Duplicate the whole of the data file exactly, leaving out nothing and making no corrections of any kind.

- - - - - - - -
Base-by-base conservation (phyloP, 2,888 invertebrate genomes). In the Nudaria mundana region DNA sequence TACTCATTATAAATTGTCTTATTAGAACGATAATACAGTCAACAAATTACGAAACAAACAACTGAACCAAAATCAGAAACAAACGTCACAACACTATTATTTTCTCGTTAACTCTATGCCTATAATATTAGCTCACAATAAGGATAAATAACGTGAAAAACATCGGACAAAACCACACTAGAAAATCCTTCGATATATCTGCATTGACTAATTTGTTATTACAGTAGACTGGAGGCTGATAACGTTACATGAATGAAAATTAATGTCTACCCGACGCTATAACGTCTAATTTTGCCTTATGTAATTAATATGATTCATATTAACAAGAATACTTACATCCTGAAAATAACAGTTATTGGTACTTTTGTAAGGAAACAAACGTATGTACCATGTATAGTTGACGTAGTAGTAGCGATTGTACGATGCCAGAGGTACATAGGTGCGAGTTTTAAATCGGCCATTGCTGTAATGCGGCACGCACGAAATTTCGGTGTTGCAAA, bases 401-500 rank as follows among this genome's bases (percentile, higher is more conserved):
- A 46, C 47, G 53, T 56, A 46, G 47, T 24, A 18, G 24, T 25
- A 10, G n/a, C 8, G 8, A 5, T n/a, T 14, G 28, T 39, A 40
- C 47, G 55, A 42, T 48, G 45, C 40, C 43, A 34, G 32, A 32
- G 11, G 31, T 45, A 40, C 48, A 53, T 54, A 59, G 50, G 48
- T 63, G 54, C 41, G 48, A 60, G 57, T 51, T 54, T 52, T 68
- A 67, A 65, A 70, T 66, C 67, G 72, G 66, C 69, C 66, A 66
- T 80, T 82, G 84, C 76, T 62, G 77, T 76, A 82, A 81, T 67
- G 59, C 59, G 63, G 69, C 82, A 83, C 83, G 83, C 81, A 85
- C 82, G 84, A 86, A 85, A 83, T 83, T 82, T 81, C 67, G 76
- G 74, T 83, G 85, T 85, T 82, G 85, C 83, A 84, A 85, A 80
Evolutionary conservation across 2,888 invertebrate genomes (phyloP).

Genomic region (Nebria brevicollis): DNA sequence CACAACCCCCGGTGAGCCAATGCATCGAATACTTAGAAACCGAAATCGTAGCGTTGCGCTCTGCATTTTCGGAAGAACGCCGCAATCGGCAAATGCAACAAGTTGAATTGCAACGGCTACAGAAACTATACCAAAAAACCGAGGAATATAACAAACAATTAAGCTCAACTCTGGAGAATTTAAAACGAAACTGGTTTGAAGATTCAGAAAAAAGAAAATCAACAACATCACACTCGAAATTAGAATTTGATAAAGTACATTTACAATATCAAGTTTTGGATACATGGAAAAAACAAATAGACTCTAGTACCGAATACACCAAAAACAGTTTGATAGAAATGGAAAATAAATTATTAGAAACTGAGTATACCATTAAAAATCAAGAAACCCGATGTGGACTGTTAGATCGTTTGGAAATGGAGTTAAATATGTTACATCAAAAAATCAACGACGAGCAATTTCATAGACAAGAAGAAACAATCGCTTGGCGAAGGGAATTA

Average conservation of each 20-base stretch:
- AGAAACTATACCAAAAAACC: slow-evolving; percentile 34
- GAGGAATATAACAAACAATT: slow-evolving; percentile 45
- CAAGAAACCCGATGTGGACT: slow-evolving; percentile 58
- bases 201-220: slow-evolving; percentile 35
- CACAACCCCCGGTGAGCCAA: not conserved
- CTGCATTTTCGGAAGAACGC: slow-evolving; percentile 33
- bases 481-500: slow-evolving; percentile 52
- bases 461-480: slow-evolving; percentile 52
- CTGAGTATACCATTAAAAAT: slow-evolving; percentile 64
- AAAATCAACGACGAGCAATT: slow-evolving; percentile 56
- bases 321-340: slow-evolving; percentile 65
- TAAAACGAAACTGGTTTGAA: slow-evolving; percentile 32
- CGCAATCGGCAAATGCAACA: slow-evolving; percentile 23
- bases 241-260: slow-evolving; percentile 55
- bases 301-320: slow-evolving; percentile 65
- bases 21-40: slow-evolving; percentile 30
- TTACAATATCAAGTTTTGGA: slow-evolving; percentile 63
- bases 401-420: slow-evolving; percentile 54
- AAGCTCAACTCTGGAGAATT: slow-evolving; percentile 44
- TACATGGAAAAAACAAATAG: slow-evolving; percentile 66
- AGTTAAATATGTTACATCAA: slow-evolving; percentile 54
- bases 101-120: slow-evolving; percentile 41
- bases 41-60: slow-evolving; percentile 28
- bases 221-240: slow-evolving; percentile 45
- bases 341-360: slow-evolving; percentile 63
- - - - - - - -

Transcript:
Base-by-base conservation (phyloP, 2,888 invertebrate genomes). In the Nudaria mundana region DNA sequence TACTCATTATAAATTGTCTTATTAGAACGATAATACAGTCAACAAATTACGAAACAAACAACTGAACCAAAATCAGAAACAAACGTCACAACACTATTATTTTCTCGTTAACTCTATGCCTATAATATTAGCTCACAATAAGGATAAATAACGTGAAAAACATCGGACAAAACCACACTAGAAAATCCTTCGATATATCTGCATTGACTAATTTGTTATTACAGTAGACTGGAGGCTGATAACGTTACATGAATGAAAATTAATGTCTACCCGACGCTATAACGTCTAATTTTGCCTTATGTAATTAATATGATTCATATTAACAAGAATACTTACATCCTGAAAATAACAGTTATTGGTACTTTTGTAAGGAAACAAACGTATGTACCATGTATAGTTGACGTAGTAGTAGCGATTGTACGATGCCAGAGGTACATAGGTGCGAGTTTTAAATCGGCCATTGCTGTAATGCGGCACGCACGAAATTTCGGTGTTGCAAA, bases 401-500 rank as follows among this genome's bases (percentile, higher is more conserved):
- A 46, C 47, G 53, T 56, A 46, G 47, T 24, A 18, G 24, T 25
- A 10, G n/a, C 8, G 8, A 5, T n/a, T 14, G 28, T 39, A 40
- C 47, G 55, A 42, T 48, G 45, C 40, C 43, A 34, G 32, A 32
- G 11, G 31, T 45, A 40, C 48, A 53, T 54, A 59, G 50, G 48
- T 63, G 54, C 41, G 48, A 60, G 57, T 51, T 54, T 52, T 68
- A 67, A 65, A 70, T 66, C 67, G 72, G 66, C 69, C 66, A 66
- T 80, T 82, G 84, C 76, T 62, G 77, T 76, A 82, A 81, T 67
- G 59, C 59, G 63, G 69, C 82, A 83, C 83, G 83, C 81, A 85
- C 82, G 84, A 86, A 85, A 83, T 83, T 82, T 81, C 67, G 76
- G 74, T 83, G 85, T 85, T 82, G 85, C 83, A 84, A 85, A 80
Evolutionary conservation across 2,888 invertebrate genomes (phyloP).

Genomic region (Nebria brevicollis): DNA sequence CACAACCCCCGGTGAGCCAATGCATCGAATACTTAGAAACCGAAATCGTAGCGTTGCGCTCTGCATTTTCGGAAGAACGCCGCAATCGGCAAATGCAACAAGTTGAATTGCAACGGCTACAGAAACTATACCAAAAAACCGAGGAATATAACAAACAATTAAGCTCAACTCTGGAGAATTTAAAACGAAACTGGTTTGAAGATTCAGAAAAAAGAAAATCAACAACATCACACTCGAAATTAGAATTTGATAAAGTACATTTACAATATCAAGTTTTGGATACATGGAAAAAACAAATAGACTCTAGTACCGAATACACCAAAAACAGTTTGATAGAAATGGAAAATAAATTATTAGAAACTGAGTATACCATTAAAAATCAAGAAACCCGATGTGGACTGTTAGATCGTTTGGAAATGGAGTTAAATATGTTACATCAAAAAATCAACGACGAGCAATTTCATAGACAAGAAGAAACAATCGCTTGGCGAAGGGAATTA

Average conservation of each 20-base stretch:
- AGAAACTATACCAAAAAACC: slow-evolving; percentile 34
- GAGGAATATAACAAACAATT: slow-evolving; percentile 45
- CAAGAAACCCGATGTGGACT: slow-evolving; percentile 58
- bases 201-220: slow-evolving; percentile 35
- CACAACCCCCGGTGAGCCAA: not conserved
- CTGCATTTTCGGAAGAACGC: slow-evolving; percentile 33
- bases 481-500: slow-evolving; percentile 52
- bases 461-480: slow-evolving; percentile 52
- CTGAGTATACCATTAAAAAT: slow-evolving; percentile 64
- AAAATCAACGACGAGCAATT: slow-evolving; percentile 56
- bases 321-340: slow-evolving; percentile 65
- TAAAACGAAACTGGTTTGAA: slow-evolving; percentile 32
- CGCAATCGGCAAATGCAACA: slow-evolving; percentile 23
- bases 241-260: slow-evolving; percentile 55
- bases 301-320: slow-evolving; percentile 65
- bases 21-40: slow-evolving; percentile 30
- TTACAATATCAAGTTTTGGA: slow-evolving; percentile 63
- bases 401-420: slow-evolving; percentile 54
- AAGCTCAACTCTGGAGAATT: slow-evolving; percentile 44
- TACATGGAAAAAACAAATAG: slow-evolving; percentile 66
- AGTTAAATATGTTACATCAA: slow-evolving; percentile 54
- bases 101-120: slow-evolving; percentile 41
- bases 41-60: slow-evolving; percentile 28
- bases 221-240: slow-evolving; percentile 45
- bases 341-360: slow-evolving; percentile 63